First up, a shout out to @publicityoxford for inspiring this post.

When a new player comes into the computer technology market, there’s often some debate about which one will be the winner. iPhone vs Android, Surface vs iPad. I think that the question is heavily influenced by what happened with Mac and PC, where one player became and remains dominant (around 90% market share).

It’s easy to see why people draw the parallels. Both are platforms of software and hardware, 300-101 practice testboth have ways for 3rd party developers to build applications.

But there are some differences between say, Android vs iPhone and Mac vs PC, which I believe will explain why even if one player does come out on top, it’s going to take far longer to resolve.

  1. Cost differences. The difference in price between a PC and Mac in the early 90s was huge. You would spend a lot more on them. An iPhone may cost more than an Android phone, but it’s not that much more.
  2. Applications. PC applications are generally considerably more complicated than phone ones. And if you go back to the 90s, things like abstraction of logic was done less than it is today because of the efficiency of the computers. The costs of building for Mac as well as PC were high back then. Today, there’s a lot more sharing of code, so the additional costs of building an iPhone as well as an Android version are higher.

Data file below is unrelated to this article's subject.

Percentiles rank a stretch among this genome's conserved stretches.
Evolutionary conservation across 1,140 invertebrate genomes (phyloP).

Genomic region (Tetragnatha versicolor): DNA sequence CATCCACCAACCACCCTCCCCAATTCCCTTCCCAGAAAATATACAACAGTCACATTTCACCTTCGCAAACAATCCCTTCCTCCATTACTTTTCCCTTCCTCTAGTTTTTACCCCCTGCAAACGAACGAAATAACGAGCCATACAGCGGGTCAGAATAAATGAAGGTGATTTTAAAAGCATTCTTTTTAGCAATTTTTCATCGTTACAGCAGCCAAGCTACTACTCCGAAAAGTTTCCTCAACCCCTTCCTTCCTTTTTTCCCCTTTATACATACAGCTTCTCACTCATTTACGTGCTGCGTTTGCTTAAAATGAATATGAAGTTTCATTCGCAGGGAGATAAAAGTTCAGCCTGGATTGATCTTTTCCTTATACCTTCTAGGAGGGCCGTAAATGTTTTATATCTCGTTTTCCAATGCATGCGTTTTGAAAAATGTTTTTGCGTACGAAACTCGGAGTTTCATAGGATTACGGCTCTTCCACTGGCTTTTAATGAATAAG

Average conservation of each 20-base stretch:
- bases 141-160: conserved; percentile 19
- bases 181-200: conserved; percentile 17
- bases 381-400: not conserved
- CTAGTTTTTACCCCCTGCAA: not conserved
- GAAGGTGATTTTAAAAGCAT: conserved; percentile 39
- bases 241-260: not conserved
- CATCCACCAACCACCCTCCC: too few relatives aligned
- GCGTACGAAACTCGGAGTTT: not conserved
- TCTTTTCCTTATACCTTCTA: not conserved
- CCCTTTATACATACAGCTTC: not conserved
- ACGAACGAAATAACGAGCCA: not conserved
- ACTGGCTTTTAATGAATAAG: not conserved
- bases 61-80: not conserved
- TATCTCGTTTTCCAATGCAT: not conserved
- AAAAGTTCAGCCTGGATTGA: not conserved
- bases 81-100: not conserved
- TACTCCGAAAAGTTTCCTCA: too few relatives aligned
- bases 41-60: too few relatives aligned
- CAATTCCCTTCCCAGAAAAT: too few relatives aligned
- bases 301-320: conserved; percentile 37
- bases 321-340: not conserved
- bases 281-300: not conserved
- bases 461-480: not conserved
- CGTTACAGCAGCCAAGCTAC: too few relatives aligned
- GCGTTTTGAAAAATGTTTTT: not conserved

3. The web. Back in the early 90s, everything was done on the PC. Today, we use browsers to do a lot more, and Android and iPhone both have browsers, so can do things.

Looking at iPad, Android tablets and Surface, I think the question about which will win is, that we will. If you want the most attractive, tablet with a curated experience that’s aimed at content consumption, the iPad is probably best. If you want a functional tablet for say, browsing, Android. If you want a well-built hybrid business/general tablet with Windows, go Surface Pro.

Apps aren’t much of a discriminator, either. iOS may have 500,000 apps and Windows Phone 80,000 apps, but the fact is that 99% of the apps on your phone will be in the top 1000 sellers,300-101 dumps which means they’ll be on both, or you’re not likely to be affected by one missing or the other. You’ll still have a Twitter Client, Kindle Reader, PDF reader or IMDB app on all 3. By the time you get past the first 5,000 apps, you’re into some very obscure apps with very few users (like Uzbekistan Radio stations).

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